COLUMBIA—Two hundred years of faith, sacrifice and spreading the Gospel in the Diocese of Charleston were celebrated July 11 at a special Bicentennial Mass held at the Basilica of St. Peter in downtown Columbia.
The celebrant was Archbishop Gregory J. Hartmayer of the Archdiocese of Atlanta. Concelebrants were Bishop Robert E. Guglielmone and the Most. Rev. Kevin Boland, bishop emeritus of Savannah.
The liturgy marked the day 200 years ago (July 11, 1820) when the diocese was canonically erected by Pope Pius VII to include all of Georgia, North Carolina and South Carolina.
The Mass came at the end of a full day of events that started with Mayor John Tecklenburg of Charleston issuing a proclamation declaring July 11 “Roman Catholic Diocese of Charleston Day” in the city, followed by Bishop Guglielmone leading a rosary at historic St. Mary of the Annunciation Church on Hasell Street in downtown Charleston. The church, founded in 1789, was the first established site for Catholic worship in the Carolinas and Georgia.
The historic day concluded a year of celebrations that started on July 11, 2019, when Bishop Guglielmone led a Solemn Sung Vespers at the Cathedral of St. John the Baptist in Charleston. Many of the programs planned for this year had to be curtailed or scaled back due to the COVID-19 pandemic, but the commemorations continued.
The Mass drew more than a dozen priests and deacons from the diocese, as well as women religious, public officials and laypeople who turned out to mark the milestone. Hundreds of others watched the Mass from their homes via livestreaming.
Bishop Guglielmone told the congregation that the challenges the diocese has faced in 2020 are not unusual in its long history.
“If we look at the past 200 years, it has never been an easy road and the difficulties the Church has faced here have been many,” he said.
“Whoever thought in 2020 we would be wearing masks and trying to stay away from each other as we celebrate God’s love and our Bicentennial? Still, we pray the road ahead will be as fruitful and effective as the first 200 years have been.”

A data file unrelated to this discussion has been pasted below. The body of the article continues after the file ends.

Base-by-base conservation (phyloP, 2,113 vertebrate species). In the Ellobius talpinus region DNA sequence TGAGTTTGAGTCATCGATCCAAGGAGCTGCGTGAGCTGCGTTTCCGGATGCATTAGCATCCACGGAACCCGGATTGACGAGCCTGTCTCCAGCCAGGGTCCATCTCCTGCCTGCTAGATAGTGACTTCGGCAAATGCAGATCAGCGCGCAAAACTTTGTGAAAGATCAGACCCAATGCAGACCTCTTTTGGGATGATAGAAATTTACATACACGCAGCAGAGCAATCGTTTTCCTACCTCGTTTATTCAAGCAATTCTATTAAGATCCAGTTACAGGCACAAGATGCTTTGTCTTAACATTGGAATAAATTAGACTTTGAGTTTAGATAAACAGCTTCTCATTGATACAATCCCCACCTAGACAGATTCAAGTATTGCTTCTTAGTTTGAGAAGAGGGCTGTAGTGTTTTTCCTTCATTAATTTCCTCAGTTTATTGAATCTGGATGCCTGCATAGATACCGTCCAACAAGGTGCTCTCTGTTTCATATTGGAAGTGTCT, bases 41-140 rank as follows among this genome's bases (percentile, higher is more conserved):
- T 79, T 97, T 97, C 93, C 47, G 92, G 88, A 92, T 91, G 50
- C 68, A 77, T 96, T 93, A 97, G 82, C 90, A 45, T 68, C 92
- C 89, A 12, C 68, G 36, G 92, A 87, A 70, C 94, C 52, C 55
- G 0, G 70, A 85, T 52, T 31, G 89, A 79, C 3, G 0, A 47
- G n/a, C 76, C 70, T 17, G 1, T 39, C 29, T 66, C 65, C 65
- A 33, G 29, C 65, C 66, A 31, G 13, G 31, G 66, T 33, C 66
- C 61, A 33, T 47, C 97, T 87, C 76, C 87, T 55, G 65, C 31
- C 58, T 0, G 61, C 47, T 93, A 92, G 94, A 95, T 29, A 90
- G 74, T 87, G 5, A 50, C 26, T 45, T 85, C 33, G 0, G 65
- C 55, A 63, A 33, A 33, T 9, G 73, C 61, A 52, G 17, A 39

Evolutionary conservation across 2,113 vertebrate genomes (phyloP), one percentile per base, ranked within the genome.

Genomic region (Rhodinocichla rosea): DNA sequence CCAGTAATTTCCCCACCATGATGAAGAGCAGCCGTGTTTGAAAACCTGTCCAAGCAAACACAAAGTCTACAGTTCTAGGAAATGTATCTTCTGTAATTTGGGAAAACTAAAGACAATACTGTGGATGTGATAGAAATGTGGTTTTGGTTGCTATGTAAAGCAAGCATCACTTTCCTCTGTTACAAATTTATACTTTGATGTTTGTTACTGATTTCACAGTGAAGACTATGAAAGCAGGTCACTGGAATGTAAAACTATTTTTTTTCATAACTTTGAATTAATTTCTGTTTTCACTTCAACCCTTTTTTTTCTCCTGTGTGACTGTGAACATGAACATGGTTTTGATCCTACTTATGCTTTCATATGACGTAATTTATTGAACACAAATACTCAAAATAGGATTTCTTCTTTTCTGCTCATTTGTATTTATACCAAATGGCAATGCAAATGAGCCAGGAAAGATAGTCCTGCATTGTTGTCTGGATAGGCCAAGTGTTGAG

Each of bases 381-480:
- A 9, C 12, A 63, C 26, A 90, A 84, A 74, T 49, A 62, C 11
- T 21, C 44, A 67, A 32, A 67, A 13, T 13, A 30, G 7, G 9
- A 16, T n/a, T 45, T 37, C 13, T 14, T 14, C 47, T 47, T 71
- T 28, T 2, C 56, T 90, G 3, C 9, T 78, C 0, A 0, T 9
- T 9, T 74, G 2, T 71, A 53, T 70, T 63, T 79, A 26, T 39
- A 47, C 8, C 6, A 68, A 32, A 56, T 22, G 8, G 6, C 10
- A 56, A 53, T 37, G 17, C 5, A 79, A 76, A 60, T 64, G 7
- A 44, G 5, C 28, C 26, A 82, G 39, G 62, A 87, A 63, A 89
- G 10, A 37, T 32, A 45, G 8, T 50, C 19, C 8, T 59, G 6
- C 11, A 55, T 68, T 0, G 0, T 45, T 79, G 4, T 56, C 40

Bishop Boland was the homilist, and he focused on the life and work of Bishop John England, Charleston’s first bishop who served from 1820 until 1842.
Bishop Boland, also a native of County Cork, Ireland, described the daunting task Bishop England faced when he first arrived in South Carolina. At that time, he said, only five priests were available to serve the entire diocese, which encompassed more than 145,000 square miles in three states. Bishop England spent 39 of his first 55 days in the country traveling the expanse from Savannah and Augusta in Georgia to Columbia in the Midlands of South Carolina, then to North Carolina where he dedicated the first permanent Catholic church in that state. Trips that take only a few hours today took days back then, and the bishop had to travel by boat and stagecoach.
Those first journeys were the beginning of Bishop England’s 22 groundbreaking years and also showed his determination to be present for the faithful and to show pastoral outreach, Bishop Boland said.
He reflected on the fact that the entire structure of the Church in the Carolinas and Georgia — the Dioceses of Savannah, Charlotte and Raleigh, and the Archdiocese of Atlanta — all sprung from the foundation started by their first bishop.
“The name of Bishop England and his legacy that started here in South Carolina will endure,” Bishop Boland said. “His 22 years of service gave rise to the vibrancy of the faith in this state that still exists today.”
The Mass drew Lt. Governor Pamela Evette and Bryan Stirling, director of the South Carolina Department of Corrections, both Catholics. They said it offered an important chance to think about the role that the Church has played in the history of South Carolina.
“I’m proud to be able to reflect on the Bicentennial and also to stand with others in faith,” Lt. Governor Evette said. “When times are hard like they are now, our faith will get us through. It has always inspired me over the years and it is inspiring to hear about how it has carried on in the history of this diocese.”